The Software Version of Bambi is Falsifying Your Data.

How to seek/destroy/avoid Orphan Records.

Amanda Klusmeyer
By Amanda Klusmeyer
February 15, 2022

What a sad situation. A lonely child record has a foreign key that points to a parent record of a primary key that no longer exists. Sob

How could we, as software developers, let this happen?

Imagine we have three tables: dogs, walkers, and a join table that is called dog_walkers. Great, everything is going well so far and no childhood trauma has been caused - yet. Yay!

The table dog_walkers includes two fields called dog_id and walker_id. The id’s you see in the table are the foreign keys.

Those foreign keys correspond to the same id, called primary keys, in the walkers and dogs table. Hypothetically speaking, the walkers record (primary key of 4) could decide to be more of a cat person and quit their dog walking job. Done. Finito. See ya later. Unfortunately, this record is deleted on the walkers table.

Big problem since the dog_walkers table is still referencing that record and it now no longer exists. Let’s say the owner of the dog with the id of 5 wants to see who has been walking her dog. Either no data is returned or false data is given. False data can be given in a situation where a new dog walker is hired and takes on the id that the original dog walker had. Bad news bears. Wrong information is given out.

Either scenario is a bad situation and can easily be prevented with this method: dependent: destroy

If the parent is destroyed the child records are destroyed. Good thing we are only talking about database records and not the cute forest characters of our impressionable childhoods!

All this boils down to referential integrity, or can I trust what you’re telling me. Since Ruby on Rails more often than not uses a relational database, this relational database concept is important to know and understand.

A post from thoughtbot summed up this concept better than I can so I will include that here:

“Referential integrity is a relational database concept that states implied relationships among data should be enforced. Referential integrity ensures that the relationship between rows in two tables will remain synchronized during all updates and deletes.”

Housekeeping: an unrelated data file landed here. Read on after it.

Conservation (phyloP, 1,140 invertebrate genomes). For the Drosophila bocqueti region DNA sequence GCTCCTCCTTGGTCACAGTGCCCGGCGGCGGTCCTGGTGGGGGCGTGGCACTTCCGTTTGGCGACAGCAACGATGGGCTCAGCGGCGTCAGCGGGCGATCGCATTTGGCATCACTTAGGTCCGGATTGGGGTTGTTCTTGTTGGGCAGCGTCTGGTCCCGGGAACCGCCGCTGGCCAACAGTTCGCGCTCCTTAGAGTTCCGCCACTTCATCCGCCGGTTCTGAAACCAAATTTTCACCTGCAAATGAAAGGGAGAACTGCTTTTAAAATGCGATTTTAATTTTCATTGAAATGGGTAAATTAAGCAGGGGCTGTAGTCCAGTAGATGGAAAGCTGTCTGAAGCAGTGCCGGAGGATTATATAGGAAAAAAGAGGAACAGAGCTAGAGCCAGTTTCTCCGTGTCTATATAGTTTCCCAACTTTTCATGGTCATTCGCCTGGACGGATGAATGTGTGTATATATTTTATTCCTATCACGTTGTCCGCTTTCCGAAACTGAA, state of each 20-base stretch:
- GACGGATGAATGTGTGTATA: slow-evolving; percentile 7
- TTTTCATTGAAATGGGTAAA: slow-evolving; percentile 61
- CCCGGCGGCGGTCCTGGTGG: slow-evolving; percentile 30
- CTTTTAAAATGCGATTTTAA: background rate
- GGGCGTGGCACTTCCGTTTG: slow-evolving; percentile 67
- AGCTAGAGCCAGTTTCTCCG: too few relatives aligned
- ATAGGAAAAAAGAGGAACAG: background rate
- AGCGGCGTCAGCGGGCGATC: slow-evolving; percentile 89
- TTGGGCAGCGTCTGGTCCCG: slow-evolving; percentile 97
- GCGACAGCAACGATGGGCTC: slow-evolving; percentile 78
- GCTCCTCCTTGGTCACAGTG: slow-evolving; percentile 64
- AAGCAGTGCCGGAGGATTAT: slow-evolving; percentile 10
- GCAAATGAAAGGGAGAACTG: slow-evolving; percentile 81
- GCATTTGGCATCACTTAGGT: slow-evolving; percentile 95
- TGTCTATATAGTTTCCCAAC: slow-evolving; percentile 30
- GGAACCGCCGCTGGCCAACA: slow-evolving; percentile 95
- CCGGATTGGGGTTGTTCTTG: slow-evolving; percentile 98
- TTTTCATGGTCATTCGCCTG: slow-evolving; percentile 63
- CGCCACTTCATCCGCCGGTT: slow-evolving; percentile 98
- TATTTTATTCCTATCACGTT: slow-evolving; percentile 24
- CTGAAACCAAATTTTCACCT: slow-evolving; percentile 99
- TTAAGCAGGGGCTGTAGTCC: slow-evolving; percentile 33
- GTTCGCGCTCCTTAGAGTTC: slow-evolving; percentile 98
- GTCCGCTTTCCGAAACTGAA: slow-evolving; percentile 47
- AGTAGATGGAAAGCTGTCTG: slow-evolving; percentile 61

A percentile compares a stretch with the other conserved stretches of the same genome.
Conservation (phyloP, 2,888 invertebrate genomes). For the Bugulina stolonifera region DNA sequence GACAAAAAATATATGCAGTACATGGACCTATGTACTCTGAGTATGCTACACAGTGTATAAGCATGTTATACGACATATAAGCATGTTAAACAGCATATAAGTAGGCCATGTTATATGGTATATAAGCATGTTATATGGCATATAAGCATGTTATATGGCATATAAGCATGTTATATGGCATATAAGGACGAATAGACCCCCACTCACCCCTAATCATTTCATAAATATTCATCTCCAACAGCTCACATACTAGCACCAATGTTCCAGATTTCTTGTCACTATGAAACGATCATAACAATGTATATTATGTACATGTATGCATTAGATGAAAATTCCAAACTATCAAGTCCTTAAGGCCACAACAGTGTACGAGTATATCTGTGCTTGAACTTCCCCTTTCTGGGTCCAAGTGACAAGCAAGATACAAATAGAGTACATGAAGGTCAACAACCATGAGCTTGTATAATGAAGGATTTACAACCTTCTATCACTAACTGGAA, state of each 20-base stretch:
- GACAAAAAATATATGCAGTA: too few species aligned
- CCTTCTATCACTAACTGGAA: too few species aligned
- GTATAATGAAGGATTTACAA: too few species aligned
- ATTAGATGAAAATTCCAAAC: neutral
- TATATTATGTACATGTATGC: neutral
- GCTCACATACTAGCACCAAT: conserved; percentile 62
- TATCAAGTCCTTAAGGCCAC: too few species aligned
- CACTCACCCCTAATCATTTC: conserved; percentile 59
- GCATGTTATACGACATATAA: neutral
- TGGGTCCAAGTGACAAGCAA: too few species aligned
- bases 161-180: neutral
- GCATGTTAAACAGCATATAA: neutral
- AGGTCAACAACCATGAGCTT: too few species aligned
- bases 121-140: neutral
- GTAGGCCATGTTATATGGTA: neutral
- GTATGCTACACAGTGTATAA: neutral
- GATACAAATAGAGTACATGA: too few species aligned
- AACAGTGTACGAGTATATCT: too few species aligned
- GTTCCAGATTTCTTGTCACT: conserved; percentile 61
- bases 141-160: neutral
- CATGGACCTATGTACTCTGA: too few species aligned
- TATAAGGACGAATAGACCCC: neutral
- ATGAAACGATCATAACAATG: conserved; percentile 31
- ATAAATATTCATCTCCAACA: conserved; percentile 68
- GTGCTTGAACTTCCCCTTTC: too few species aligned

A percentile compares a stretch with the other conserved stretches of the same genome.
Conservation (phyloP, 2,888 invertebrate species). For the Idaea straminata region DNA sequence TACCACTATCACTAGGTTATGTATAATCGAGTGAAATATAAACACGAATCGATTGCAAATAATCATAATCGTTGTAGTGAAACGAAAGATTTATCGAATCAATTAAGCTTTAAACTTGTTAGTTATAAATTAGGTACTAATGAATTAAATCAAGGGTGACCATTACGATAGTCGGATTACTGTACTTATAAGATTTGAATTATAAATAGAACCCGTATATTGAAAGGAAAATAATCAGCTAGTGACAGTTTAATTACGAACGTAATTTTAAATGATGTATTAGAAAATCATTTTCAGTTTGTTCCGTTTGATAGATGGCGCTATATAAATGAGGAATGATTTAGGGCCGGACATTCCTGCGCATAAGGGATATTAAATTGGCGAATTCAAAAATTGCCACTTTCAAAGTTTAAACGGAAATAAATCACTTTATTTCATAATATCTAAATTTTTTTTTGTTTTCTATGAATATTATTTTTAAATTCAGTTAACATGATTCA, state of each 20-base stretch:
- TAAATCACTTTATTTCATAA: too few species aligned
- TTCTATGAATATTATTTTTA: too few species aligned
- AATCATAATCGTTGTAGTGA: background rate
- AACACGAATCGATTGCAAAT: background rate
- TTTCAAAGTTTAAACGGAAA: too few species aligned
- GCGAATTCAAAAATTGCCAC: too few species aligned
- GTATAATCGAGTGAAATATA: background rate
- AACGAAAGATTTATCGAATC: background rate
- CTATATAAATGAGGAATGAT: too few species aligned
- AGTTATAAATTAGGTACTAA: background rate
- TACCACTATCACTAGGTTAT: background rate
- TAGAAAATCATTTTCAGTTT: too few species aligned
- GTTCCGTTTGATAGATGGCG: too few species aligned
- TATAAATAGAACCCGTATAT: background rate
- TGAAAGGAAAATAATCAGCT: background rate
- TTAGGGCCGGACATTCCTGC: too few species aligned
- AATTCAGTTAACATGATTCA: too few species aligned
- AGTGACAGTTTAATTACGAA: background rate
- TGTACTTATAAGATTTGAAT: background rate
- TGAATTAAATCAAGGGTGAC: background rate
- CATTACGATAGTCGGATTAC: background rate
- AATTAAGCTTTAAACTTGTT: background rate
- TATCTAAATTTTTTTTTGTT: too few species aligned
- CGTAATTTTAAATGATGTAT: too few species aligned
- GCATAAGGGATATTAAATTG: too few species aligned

In addition to using the dependent: destroy above, we also have another trick we can use.

*Note that the following trick is not usable with polymorphic associations since Rails maintains them, not the database. BUT, it is still cool to know about it (at least in my opinion which might mean nothing to you but I am going to continue explaining it anyway).

Foreign key constraints at the database level is another way to ensure referential integrity. What this does is ensure that a value in one table must match the values appearing in another table. With our example above, any time we try to point a dog to a dog walker that does not exist, it will fail. Basically, we cannot delete the walker if they still have dogs associated to them.

In the migration file, you can add something like this: add_foreign_key :dogs, :walkers, on_delete: :cascade

If a dog walker gets deleted, the dog records in the join table will be deleted as well.

With this in place, we no longer need the dependent: destroy method. The database will handle the deletion of associated records. Pretty neat trick!

Remember these things and you will help ensure that no record goes without a parent. Which I believe is a worthy cause and also a terrible campaign slogan.

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